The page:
What is the ultimate to-do list system?
I wish I knew. Seriously. I’m looking for it.
Many of us use the word “ultimate” to mean utmost or maximum: “the ultimate basketball player.” But ultimate has long meant last or final, as in “ultimate destination.” I’m searching for the final to-do system, one I will use forever.
Over the years, I have used a variety of to-do systems. As a lawyer, I need a to-do list system that works. I’ve used the Franklin Planner method (before Franklin ever joined up with Stephen Covey), similar tools on an early Palm handheld device, applications on my Mac, my Newton Message Pad(s), legal pads, variations of GTD, Circa notebooks, Moleskine notebooks, iPhones and my iPad. I’ve used OmniFocus and Things. I can’t even begin to count how much money I’ve spent on various to-do systems, looking for the right one.
With each of these systems, I have a similar experience: I get all my stuff into the to-do system, and then it sits and ferments. Grows mold. Whatever you want to say. Self-imposed deadlines pass, new stuff doesn’t get added. At times I don’t want to look at the to-do list because I don’t want to see all the stuff that’s on it.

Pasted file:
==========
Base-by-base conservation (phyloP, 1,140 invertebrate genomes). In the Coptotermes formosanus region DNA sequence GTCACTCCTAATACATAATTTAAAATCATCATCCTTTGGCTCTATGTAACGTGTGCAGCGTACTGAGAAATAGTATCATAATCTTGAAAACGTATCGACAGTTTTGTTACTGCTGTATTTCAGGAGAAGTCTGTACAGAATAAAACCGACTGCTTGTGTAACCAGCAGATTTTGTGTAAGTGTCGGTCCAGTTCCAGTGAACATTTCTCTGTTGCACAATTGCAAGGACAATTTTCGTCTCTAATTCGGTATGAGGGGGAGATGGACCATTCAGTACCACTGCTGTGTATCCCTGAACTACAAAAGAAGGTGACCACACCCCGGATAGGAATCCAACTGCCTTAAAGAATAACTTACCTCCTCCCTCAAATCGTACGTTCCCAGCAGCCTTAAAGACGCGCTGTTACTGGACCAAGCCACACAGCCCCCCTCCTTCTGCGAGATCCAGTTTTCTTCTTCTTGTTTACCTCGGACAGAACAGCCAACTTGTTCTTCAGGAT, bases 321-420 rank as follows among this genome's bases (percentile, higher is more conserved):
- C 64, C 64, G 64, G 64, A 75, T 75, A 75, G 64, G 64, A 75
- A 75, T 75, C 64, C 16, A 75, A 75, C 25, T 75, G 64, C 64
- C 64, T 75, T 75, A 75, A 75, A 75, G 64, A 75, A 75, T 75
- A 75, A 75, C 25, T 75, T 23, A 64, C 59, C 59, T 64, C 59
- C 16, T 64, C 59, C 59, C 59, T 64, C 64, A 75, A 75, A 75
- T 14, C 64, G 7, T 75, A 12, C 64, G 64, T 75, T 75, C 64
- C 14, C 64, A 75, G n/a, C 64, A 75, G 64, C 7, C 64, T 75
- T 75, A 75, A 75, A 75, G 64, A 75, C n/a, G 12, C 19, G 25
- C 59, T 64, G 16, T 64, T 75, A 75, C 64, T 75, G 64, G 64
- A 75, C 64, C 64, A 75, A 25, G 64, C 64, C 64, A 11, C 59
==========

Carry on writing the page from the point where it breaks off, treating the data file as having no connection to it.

Most lawyers wouldn’t want anyone to discover that they have these problems with the to-do list, but I figure nothing good comes from hiding the issue. Things do get done, just not as efficiently as I would like (and I rarely have complaints from clients about getting things done quickly). It seems to me that my bigger problem is a combination of procrastination and lack of discipline. I think if I had a to-do system that confronted me each day with a “here’s the stuff you must do today, and I’m going to pester you until it’s all done” message everything would be great. (It would also need to pester me at the end of each day to put new to-do items in the system!) Hmmm…I think what I may need is a mom in my office. 🙂
What do you use for your to-do systems? How do you maintain them? Who pesters you about them?